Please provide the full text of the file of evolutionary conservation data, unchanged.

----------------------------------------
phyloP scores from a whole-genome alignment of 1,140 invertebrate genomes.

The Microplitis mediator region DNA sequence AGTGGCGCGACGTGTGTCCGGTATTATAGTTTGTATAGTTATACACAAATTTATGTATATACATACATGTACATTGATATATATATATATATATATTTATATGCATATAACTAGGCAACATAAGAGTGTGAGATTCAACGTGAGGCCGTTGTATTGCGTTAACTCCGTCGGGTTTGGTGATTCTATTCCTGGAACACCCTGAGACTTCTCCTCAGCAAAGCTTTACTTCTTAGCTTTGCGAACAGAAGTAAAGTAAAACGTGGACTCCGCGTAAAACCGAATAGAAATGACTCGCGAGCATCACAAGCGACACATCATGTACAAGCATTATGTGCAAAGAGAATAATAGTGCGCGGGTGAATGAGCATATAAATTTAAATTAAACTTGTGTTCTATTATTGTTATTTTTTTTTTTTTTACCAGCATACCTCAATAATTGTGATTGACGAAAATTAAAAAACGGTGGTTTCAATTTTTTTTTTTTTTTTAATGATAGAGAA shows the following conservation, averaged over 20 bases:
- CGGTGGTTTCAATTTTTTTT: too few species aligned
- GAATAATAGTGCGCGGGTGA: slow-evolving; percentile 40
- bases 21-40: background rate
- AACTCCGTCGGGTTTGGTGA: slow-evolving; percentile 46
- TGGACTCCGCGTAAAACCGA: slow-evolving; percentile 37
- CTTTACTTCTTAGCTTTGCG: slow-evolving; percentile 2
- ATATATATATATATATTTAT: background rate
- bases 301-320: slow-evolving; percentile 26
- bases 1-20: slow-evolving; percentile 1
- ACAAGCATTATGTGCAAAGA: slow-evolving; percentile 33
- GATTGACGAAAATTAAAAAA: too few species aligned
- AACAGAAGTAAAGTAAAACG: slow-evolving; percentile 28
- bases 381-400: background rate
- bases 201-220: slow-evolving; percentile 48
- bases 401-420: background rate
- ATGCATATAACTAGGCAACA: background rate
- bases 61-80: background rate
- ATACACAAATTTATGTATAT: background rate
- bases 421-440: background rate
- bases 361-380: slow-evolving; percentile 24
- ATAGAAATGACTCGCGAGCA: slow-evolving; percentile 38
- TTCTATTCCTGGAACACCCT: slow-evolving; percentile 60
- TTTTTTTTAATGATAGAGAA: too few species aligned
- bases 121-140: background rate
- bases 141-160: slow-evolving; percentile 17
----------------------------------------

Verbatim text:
phyloP scores from a whole-genome alignment of 1,140 invertebrate genomes.

The Microplitis mediator region DNA sequence AGTGGCGCGACGTGTGTCCGGTATTATAGTTTGTATAGTTATACACAAATTTATGTATATACATACATGTACATTGATATATATATATATATATATTTATATGCATATAACTAGGCAACATAAGAGTGTGAGATTCAACGTGAGGCCGTTGTATTGCGTTAACTCCGTCGGGTTTGGTGATTCTATTCCTGGAACACCCTGAGACTTCTCCTCAGCAAAGCTTTACTTCTTAGCTTTGCGAACAGAAGTAAAGTAAAACGTGGACTCCGCGTAAAACCGAATAGAAATGACTCGCGAGCATCACAAGCGACACATCATGTACAAGCATTATGTGCAAAGAGAATAATAGTGCGCGGGTGAATGAGCATATAAATTTAAATTAAACTTGTGTTCTATTATTGTTATTTTTTTTTTTTTTACCAGCATACCTCAATAATTGTGATTGACGAAAATTAAAAAACGGTGGTTTCAATTTTTTTTTTTTTTTTAATGATAGAGAA shows the following conservation, averaged over 20 bases:
- CGGTGGTTTCAATTTTTTTT: too few species aligned
- GAATAATAGTGCGCGGGTGA: slow-evolving; percentile 40
- bases 21-40: background rate
- AACTCCGTCGGGTTTGGTGA: slow-evolving; percentile 46
- TGGACTCCGCGTAAAACCGA: slow-evolving; percentile 37
- CTTTACTTCTTAGCTTTGCG: slow-evolving; percentile 2
- ATATATATATATATATTTAT: background rate
- bases 301-320: slow-evolving; percentile 26
- bases 1-20: slow-evolving; percentile 1
- ACAAGCATTATGTGCAAAGA: slow-evolving; percentile 33
- GATTGACGAAAATTAAAAAA: too few species aligned
- AACAGAAGTAAAGTAAAACG: slow-evolving; percentile 28
- bases 381-400: background rate
- bases 201-220: slow-evolving; percentile 48
- bases 401-420: background rate
- ATGCATATAACTAGGCAACA: background rate
- bases 61-80: background rate
- ATACACAAATTTATGTATAT: background rate
- bases 421-440: background rate
- bases 361-380: slow-evolving; percentile 24
- ATAGAAATGACTCGCGAGCA: slow-evolving; percentile 38
- TTCTATTCCTGGAACACCCT: slow-evolving; percentile 60
- TTTTTTTTAATGATAGAGAA: too few species aligned
- bases 121-140: background rate
- bases 141-160: slow-evolving; percentile 17